Andrew Tate has expressed his dissatisfaction with the prison’s circumstances in a letter he sent from his cell in a Romanian jail.
The former professional kickboxer is accused of trafficking and abusing sex and detained in a Romanian jail until February 27, following his arrest in December.
The 36-year-old former MMA fighted shed light on his first 27 days in detention and sent a sober story to followers of his website, titled: “My first email from imprisonment”.
“They are trying to break me.
“Thrown inside a cell without light.
“Cockroaches, lice, and bed bugs are my only friends at night.
“When the guards bring me to and from the courtroom, I stay absolutely respectful.
“They try to pour hatred into my heart.”
His protests come after a court decision last week that prolonged his incarceration as investigations continue until February 27.
After a police raid on their opulent property in Romania, Tate, and his brother were taken into custody in December for the suspected kidnapping of two young ladies at their home in the village of Voluntari, the couple has allegedly been under investigation.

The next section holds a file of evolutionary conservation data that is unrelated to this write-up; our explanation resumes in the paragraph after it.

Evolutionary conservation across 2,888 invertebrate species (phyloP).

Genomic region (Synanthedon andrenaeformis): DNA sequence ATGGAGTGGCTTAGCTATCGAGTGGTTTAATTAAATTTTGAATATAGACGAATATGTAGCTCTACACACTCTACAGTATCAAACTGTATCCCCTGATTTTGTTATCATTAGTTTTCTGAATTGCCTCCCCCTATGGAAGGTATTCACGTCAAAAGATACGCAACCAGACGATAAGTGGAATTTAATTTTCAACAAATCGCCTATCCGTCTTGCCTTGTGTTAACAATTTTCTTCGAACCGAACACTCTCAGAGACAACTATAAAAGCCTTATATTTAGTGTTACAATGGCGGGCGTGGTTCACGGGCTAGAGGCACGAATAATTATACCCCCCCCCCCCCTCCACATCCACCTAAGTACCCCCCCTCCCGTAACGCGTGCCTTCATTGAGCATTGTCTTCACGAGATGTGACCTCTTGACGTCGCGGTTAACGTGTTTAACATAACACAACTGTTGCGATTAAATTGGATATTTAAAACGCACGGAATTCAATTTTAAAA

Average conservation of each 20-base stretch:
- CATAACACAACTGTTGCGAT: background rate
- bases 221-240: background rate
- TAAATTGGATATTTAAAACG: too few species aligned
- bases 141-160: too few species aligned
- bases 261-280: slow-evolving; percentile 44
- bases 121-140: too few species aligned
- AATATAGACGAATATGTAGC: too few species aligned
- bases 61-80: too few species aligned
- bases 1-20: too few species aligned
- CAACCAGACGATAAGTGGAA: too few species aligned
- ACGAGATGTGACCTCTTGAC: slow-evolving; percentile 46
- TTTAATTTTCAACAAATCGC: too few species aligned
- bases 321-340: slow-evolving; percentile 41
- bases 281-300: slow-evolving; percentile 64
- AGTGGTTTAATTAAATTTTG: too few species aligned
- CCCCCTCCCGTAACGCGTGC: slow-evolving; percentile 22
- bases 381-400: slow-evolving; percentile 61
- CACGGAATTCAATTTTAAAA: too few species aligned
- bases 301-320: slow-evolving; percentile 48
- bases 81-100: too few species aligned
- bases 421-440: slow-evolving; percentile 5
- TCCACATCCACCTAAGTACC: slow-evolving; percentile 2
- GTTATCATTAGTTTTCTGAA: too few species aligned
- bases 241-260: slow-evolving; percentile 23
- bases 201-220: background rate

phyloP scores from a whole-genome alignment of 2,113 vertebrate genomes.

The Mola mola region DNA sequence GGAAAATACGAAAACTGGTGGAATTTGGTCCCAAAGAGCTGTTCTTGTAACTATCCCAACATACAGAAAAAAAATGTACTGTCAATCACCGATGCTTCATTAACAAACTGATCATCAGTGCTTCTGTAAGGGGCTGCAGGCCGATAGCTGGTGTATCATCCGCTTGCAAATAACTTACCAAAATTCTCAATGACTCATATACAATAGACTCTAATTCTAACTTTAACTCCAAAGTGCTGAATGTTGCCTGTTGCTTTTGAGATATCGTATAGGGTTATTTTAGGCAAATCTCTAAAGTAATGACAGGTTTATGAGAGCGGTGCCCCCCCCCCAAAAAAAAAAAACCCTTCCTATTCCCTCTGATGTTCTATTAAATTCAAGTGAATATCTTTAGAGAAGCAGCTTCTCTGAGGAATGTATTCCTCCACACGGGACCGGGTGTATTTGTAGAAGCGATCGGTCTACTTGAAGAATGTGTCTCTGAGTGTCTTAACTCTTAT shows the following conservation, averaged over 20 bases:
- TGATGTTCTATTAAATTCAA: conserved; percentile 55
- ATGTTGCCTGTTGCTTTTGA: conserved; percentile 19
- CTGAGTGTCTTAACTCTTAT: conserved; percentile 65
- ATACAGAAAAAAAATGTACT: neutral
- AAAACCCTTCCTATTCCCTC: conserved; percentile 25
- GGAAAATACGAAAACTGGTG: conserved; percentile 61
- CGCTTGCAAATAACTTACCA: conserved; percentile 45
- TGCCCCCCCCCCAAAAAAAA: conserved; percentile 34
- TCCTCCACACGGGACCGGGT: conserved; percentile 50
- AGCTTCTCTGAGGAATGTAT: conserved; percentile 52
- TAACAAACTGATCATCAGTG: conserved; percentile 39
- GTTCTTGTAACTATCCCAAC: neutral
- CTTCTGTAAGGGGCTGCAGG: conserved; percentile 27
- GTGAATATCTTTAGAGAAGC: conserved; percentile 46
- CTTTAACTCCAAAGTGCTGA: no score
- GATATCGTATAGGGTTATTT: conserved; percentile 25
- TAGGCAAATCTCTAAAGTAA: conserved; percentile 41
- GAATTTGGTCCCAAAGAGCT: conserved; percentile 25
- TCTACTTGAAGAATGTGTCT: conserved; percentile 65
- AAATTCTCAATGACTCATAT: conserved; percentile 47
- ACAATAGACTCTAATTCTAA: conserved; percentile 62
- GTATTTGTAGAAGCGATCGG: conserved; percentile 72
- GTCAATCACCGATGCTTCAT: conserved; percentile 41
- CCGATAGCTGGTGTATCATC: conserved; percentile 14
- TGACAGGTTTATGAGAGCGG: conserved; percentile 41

According to a statement from Romania’s Directorate for Investigating Organized Crime and Terrorism (DIICOT), the British-born suspects lured victims using the “loverboy method”.
DIICOT said the female victims were taken to buildings in Ilfov County, on Bucharest’s outskirts, where they were “sexually exploited by group members”.
Although the jail where Tate is being detained has not been identified, earlier stories have exposed the appalling circumstances in which detainees are housed.
The country’s jails were criticized in a report by the Committee for the Prevention of Torture and Inhuman or Degrading Treatment or Punishment of the Council of Europe.
The shocking report also revealed that the majority of inmates spend 23 hours per day locked up in their filthy cells.
According to Romanian legislation, inmates are only permitted one hour of “outside recreation” each day, which they might utilize for reading or exercising.
“Material conditions in all the prisons visited were generally poor, with cells dilapidated, lacking equipment (storage space, tables and chairs), and mattresses and bedding worn out and infested with bed bugs and cockroaches.”